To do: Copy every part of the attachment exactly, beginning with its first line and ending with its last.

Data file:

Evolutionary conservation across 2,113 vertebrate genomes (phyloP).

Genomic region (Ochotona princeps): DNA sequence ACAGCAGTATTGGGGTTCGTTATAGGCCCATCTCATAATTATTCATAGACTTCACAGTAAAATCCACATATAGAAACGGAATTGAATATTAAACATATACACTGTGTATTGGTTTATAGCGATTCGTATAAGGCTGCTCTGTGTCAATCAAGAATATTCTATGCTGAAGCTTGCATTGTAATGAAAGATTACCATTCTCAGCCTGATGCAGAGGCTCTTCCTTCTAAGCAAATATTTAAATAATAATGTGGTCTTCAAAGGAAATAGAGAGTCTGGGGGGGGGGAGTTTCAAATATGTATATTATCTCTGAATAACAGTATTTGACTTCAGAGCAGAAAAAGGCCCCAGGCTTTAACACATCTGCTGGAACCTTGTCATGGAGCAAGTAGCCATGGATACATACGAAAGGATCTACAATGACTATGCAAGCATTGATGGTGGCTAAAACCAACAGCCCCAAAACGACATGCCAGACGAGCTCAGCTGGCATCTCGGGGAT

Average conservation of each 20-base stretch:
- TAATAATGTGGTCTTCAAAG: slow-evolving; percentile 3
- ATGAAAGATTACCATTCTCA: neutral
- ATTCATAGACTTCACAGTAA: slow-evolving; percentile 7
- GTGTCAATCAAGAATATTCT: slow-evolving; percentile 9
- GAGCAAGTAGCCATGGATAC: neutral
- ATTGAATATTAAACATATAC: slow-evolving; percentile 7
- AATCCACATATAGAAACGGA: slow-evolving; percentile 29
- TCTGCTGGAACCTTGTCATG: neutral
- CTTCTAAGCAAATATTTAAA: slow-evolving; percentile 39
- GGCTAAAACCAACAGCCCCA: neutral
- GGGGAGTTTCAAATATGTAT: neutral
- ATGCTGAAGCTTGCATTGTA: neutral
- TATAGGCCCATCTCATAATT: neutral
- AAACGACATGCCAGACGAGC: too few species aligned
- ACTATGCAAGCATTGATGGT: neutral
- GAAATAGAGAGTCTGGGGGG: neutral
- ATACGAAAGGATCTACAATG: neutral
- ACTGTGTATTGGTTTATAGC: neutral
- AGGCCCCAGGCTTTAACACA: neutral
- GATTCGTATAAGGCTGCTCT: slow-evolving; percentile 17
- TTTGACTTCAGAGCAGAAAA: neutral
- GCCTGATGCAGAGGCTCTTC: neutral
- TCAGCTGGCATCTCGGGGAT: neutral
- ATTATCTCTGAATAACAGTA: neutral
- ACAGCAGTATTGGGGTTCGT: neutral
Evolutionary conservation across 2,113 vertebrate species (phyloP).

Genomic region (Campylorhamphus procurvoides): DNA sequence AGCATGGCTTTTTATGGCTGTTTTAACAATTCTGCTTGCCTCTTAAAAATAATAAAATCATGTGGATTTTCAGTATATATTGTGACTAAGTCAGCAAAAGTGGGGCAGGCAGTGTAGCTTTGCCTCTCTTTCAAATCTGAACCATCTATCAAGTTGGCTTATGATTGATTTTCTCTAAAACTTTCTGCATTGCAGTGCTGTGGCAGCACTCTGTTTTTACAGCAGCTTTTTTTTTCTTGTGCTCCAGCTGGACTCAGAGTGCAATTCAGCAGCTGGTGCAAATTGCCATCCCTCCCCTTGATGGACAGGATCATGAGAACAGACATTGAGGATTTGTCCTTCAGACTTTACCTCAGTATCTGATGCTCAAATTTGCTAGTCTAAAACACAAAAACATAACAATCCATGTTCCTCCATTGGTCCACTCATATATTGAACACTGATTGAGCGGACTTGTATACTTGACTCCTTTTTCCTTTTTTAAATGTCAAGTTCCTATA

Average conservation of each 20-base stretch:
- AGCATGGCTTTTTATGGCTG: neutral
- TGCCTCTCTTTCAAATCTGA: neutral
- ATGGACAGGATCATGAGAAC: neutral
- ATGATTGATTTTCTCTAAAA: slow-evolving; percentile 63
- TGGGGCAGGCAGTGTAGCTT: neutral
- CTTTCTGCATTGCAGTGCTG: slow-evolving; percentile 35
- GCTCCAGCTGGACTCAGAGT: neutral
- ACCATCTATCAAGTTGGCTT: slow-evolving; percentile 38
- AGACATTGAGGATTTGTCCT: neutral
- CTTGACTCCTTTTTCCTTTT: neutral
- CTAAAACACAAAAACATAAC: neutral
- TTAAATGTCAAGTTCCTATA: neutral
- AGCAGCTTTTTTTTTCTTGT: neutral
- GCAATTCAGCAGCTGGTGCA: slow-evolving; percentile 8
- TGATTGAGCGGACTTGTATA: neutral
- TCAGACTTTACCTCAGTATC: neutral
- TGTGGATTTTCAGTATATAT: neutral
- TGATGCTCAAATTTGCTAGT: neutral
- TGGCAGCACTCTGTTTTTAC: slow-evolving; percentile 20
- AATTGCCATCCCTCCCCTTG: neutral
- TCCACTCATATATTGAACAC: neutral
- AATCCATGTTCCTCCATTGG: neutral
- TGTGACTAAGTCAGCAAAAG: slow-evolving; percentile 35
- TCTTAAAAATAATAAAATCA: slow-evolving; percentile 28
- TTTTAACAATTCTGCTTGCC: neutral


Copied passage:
Evolutionary conservation across 2,113 vertebrate genomes (phyloP).

Genomic region (Ochotona princeps): DNA sequence ACAGCAGTATTGGGGTTCGTTATAGGCCCATCTCATAATTATTCATAGACTTCACAGTAAAATCCACATATAGAAACGGAATTGAATATTAAACATATACACTGTGTATTGGTTTATAGCGATTCGTATAAGGCTGCTCTGTGTCAATCAAGAATATTCTATGCTGAAGCTTGCATTGTAATGAAAGATTACCATTCTCAGCCTGATGCAGAGGCTCTTCCTTCTAAGCAAATATTTAAATAATAATGTGGTCTTCAAAGGAAATAGAGAGTCTGGGGGGGGGGAGTTTCAAATATGTATATTATCTCTGAATAACAGTATTTGACTTCAGAGCAGAAAAAGGCCCCAGGCTTTAACACATCTGCTGGAACCTTGTCATGGAGCAAGTAGCCATGGATACATACGAAAGGATCTACAATGACTATGCAAGCATTGATGGTGGCTAAAACCAACAGCCCCAAAACGACATGCCAGACGAGCTCAGCTGGCATCTCGGGGAT

Average conservation of each 20-base stretch:
- TAATAATGTGGTCTTCAAAG: slow-evolving; percentile 3
- ATGAAAGATTACCATTCTCA: neutral
- ATTCATAGACTTCACAGTAA: slow-evolving; percentile 7
- GTGTCAATCAAGAATATTCT: slow-evolving; percentile 9
- GAGCAAGTAGCCATGGATAC: neutral
- ATTGAATATTAAACATATAC: slow-evolving; percentile 7
- AATCCACATATAGAAACGGA: slow-evolving; percentile 29
- TCTGCTGGAACCTTGTCATG: neutral
- CTTCTAAGCAAATATTTAAA: slow-evolving; percentile 39
- GGCTAAAACCAACAGCCCCA: neutral
- GGGGAGTTTCAAATATGTAT: neutral
- ATGCTGAAGCTTGCATTGTA: neutral
- TATAGGCCCATCTCATAATT: neutral
- AAACGACATGCCAGACGAGC: too few species aligned
- ACTATGCAAGCATTGATGGT: neutral
- GAAATAGAGAGTCTGGGGGG: neutral
- ATACGAAAGGATCTACAATG: neutral
- ACTGTGTATTGGTTTATAGC: neutral
- AGGCCCCAGGCTTTAACACA: neutral
- GATTCGTATAAGGCTGCTCT: slow-evolving; percentile 17
- TTTGACTTCAGAGCAGAAAA: neutral
- GCCTGATGCAGAGGCTCTTC: neutral
- TCAGCTGGCATCTCGGGGAT: neutral
- ATTATCTCTGAATAACAGTA: neutral
- ACAGCAGTATTGGGGTTCGT: neutral
Evolutionary conservation across 2,113 vertebrate species (phyloP).

Genomic region (Campylorhamphus procurvoides): DNA sequence AGCATGGCTTTTTATGGCTGTTTTAACAATTCTGCTTGCCTCTTAAAAATAATAAAATCATGTGGATTTTCAGTATATATTGTGACTAAGTCAGCAAAAGTGGGGCAGGCAGTGTAGCTTTGCCTCTCTTTCAAATCTGAACCATCTATCAAGTTGGCTTATGATTGATTTTCTCTAAAACTTTCTGCATTGCAGTGCTGTGGCAGCACTCTGTTTTTACAGCAGCTTTTTTTTTCTTGTGCTCCAGCTGGACTCAGAGTGCAATTCAGCAGCTGGTGCAAATTGCCATCCCTCCCCTTGATGGACAGGATCATGAGAACAGACATTGAGGATTTGTCCTTCAGACTTTACCTCAGTATCTGATGCTCAAATTTGCTAGTCTAAAACACAAAAACATAACAATCCATGTTCCTCCATTGGTCCACTCATATATTGAACACTGATTGAGCGGACTTGTATACTTGACTCCTTTTTCCTTTTTTAAATGTCAAGTTCCTATA

Average conservation of each 20-base stretch:
- AGCATGGCTTTTTATGGCTG: neutral
- TGCCTCTCTTTCAAATCTGA: neutral
- ATGGACAGGATCATGAGAAC: neutral
- ATGATTGATTTTCTCTAAAA: slow-evolving; percentile 63
- TGGGGCAGGCAGTGTAGCTT: neutral
- CTTTCTGCATTGCAGTGCTG: slow-evolving; percentile 35
- GCTCCAGCTGGACTCAGAGT: neutral
- ACCATCTATCAAGTTGGCTT: slow-evolving; percentile 38
- AGACATTGAGGATTTGTCCT: neutral
- CTTGACTCCTTTTTCCTTTT: neutral
- CTAAAACACAAAAACATAAC: neutral
- TTAAATGTCAAGTTCCTATA: neutral
- AGCAGCTTTTTTTTTCTTGT: neutral
- GCAATTCAGCAGCTGGTGCA: slow-evolving; percentile 8
- TGATTGAGCGGACTTGTATA: neutral
- TCAGACTTTACCTCAGTATC: neutral
- TGTGGATTTTCAGTATATAT: neutral
- TGATGCTCAAATTTGCTAGT: neutral
- TGGCAGCACTCTGTTTTTAC: slow-evolving; percentile 20
- AATTGCCATCCCTCCCCTTG: neutral
- TCCACTCATATATTGAACAC: neutral
- AATCCATGTTCCTCCATTGG: neutral
- TGTGACTAAGTCAGCAAAAG: slow-evolving; percentile 35
- TCTTAAAAATAATAAAATCA: slow-evolving; percentile 28
- TTTTAACAATTCTGCTTGCC: neutral